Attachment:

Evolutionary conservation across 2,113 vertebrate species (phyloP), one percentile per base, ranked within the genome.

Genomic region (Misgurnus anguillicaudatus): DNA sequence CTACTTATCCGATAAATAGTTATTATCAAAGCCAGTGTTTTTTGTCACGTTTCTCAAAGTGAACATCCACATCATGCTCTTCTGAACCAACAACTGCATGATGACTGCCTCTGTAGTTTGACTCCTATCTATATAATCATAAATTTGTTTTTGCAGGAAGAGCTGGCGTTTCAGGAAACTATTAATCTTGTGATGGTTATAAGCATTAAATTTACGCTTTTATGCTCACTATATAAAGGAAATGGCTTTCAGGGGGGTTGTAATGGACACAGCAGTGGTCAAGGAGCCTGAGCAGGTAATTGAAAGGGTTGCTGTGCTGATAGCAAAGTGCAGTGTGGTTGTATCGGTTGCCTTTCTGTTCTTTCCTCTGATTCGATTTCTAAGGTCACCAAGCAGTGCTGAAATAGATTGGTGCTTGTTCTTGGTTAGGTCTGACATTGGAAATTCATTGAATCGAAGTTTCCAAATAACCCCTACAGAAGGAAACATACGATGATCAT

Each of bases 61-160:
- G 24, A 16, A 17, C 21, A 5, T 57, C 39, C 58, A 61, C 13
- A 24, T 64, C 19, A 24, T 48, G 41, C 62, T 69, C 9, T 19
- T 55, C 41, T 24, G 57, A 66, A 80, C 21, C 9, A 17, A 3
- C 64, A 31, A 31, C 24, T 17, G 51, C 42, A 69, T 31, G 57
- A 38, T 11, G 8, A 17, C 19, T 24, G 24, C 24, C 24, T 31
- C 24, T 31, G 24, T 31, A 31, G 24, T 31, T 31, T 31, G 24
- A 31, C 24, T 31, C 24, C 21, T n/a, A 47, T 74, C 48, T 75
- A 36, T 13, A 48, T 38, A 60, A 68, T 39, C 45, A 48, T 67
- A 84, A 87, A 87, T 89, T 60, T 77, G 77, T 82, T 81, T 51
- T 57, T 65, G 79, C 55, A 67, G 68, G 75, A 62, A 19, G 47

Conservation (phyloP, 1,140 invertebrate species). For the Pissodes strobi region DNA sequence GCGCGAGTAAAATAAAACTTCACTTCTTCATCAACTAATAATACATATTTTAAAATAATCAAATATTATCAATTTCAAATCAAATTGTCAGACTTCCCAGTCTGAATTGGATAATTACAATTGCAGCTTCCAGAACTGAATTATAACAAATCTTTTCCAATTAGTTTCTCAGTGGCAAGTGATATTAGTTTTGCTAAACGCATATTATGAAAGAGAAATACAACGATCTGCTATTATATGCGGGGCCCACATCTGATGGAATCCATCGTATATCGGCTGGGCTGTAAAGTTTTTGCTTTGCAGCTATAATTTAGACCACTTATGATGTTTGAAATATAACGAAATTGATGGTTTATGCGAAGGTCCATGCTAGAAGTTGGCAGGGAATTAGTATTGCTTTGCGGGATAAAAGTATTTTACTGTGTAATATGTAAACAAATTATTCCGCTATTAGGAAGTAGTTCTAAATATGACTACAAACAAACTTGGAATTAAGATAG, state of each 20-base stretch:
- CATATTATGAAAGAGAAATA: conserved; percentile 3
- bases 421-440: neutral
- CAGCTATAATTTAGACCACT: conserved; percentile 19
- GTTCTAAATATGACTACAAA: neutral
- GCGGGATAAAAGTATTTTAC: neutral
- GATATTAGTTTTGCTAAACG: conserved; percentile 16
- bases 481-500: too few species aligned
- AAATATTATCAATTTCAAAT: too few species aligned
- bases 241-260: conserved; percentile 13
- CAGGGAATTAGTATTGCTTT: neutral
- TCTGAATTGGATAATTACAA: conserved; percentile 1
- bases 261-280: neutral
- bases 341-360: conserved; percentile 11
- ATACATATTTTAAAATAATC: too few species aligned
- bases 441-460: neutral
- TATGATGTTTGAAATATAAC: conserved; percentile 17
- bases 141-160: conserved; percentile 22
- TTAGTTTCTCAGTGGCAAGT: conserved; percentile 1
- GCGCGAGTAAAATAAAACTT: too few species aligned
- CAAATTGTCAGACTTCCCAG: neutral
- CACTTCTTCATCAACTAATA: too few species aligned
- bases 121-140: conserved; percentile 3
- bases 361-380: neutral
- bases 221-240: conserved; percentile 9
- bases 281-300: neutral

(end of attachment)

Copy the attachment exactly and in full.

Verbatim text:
Evolutionary conservation across 2,113 vertebrate species (phyloP), one percentile per base, ranked within the genome.

Genomic region (Misgurnus anguillicaudatus): DNA sequence CTACTTATCCGATAAATAGTTATTATCAAAGCCAGTGTTTTTTGTCACGTTTCTCAAAGTGAACATCCACATCATGCTCTTCTGAACCAACAACTGCATGATGACTGCCTCTGTAGTTTGACTCCTATCTATATAATCATAAATTTGTTTTTGCAGGAAGAGCTGGCGTTTCAGGAAACTATTAATCTTGTGATGGTTATAAGCATTAAATTTACGCTTTTATGCTCACTATATAAAGGAAATGGCTTTCAGGGGGGTTGTAATGGACACAGCAGTGGTCAAGGAGCCTGAGCAGGTAATTGAAAGGGTTGCTGTGCTGATAGCAAAGTGCAGTGTGGTTGTATCGGTTGCCTTTCTGTTCTTTCCTCTGATTCGATTTCTAAGGTCACCAAGCAGTGCTGAAATAGATTGGTGCTTGTTCTTGGTTAGGTCTGACATTGGAAATTCATTGAATCGAAGTTTCCAAATAACCCCTACAGAAGGAAACATACGATGATCAT

Each of bases 61-160:
- G 24, A 16, A 17, C 21, A 5, T 57, C 39, C 58, A 61, C 13
- A 24, T 64, C 19, A 24, T 48, G 41, C 62, T 69, C 9, T 19
- T 55, C 41, T 24, G 57, A 66, A 80, C 21, C 9, A 17, A 3
- C 64, A 31, A 31, C 24, T 17, G 51, C 42, A 69, T 31, G 57
- A 38, T 11, G 8, A 17, C 19, T 24, G 24, C 24, C 24, T 31
- C 24, T 31, G 24, T 31, A 31, G 24, T 31, T 31, T 31, G 24
- A 31, C 24, T 31, C 24, C 21, T n/a, A 47, T 74, C 48, T 75
- A 36, T 13, A 48, T 38, A 60, A 68, T 39, C 45, A 48, T 67
- A 84, A 87, A 87, T 89, T 60, T 77, G 77, T 82, T 81, T 51
- T 57, T 65, G 79, C 55, A 67, G 68, G 75, A 62, A 19, G 47

Conservation (phyloP, 1,140 invertebrate species). For the Pissodes strobi region DNA sequence GCGCGAGTAAAATAAAACTTCACTTCTTCATCAACTAATAATACATATTTTAAAATAATCAAATATTATCAATTTCAAATCAAATTGTCAGACTTCCCAGTCTGAATTGGATAATTACAATTGCAGCTTCCAGAACTGAATTATAACAAATCTTTTCCAATTAGTTTCTCAGTGGCAAGTGATATTAGTTTTGCTAAACGCATATTATGAAAGAGAAATACAACGATCTGCTATTATATGCGGGGCCCACATCTGATGGAATCCATCGTATATCGGCTGGGCTGTAAAGTTTTTGCTTTGCAGCTATAATTTAGACCACTTATGATGTTTGAAATATAACGAAATTGATGGTTTATGCGAAGGTCCATGCTAGAAGTTGGCAGGGAATTAGTATTGCTTTGCGGGATAAAAGTATTTTACTGTGTAATATGTAAACAAATTATTCCGCTATTAGGAAGTAGTTCTAAATATGACTACAAACAAACTTGGAATTAAGATAG, state of each 20-base stretch:
- CATATTATGAAAGAGAAATA: conserved; percentile 3
- bases 421-440: neutral
- CAGCTATAATTTAGACCACT: conserved; percentile 19
- GTTCTAAATATGACTACAAA: neutral
- GCGGGATAAAAGTATTTTAC: neutral
- GATATTAGTTTTGCTAAACG: conserved; percentile 16
- bases 481-500: too few species aligned
- AAATATTATCAATTTCAAAT: too few species aligned
- bases 241-260: conserved; percentile 13
- CAGGGAATTAGTATTGCTTT: neutral
- TCTGAATTGGATAATTACAA: conserved; percentile 1
- bases 261-280: neutral
- bases 341-360: conserved; percentile 11
- ATACATATTTTAAAATAATC: too few species aligned
- bases 441-460: neutral
- TATGATGTTTGAAATATAAC: conserved; percentile 17
- bases 141-160: conserved; percentile 22
- TTAGTTTCTCAGTGGCAAGT: conserved; percentile 1
- GCGCGAGTAAAATAAAACTT: too few species aligned
- CAAATTGTCAGACTTCCCAG: neutral
- CACTTCTTCATCAACTAATA: too few species aligned
- bases 121-140: conserved; percentile 3
- bases 361-380: neutral
- bases 221-240: conserved; percentile 9
- bases 281-300: neutral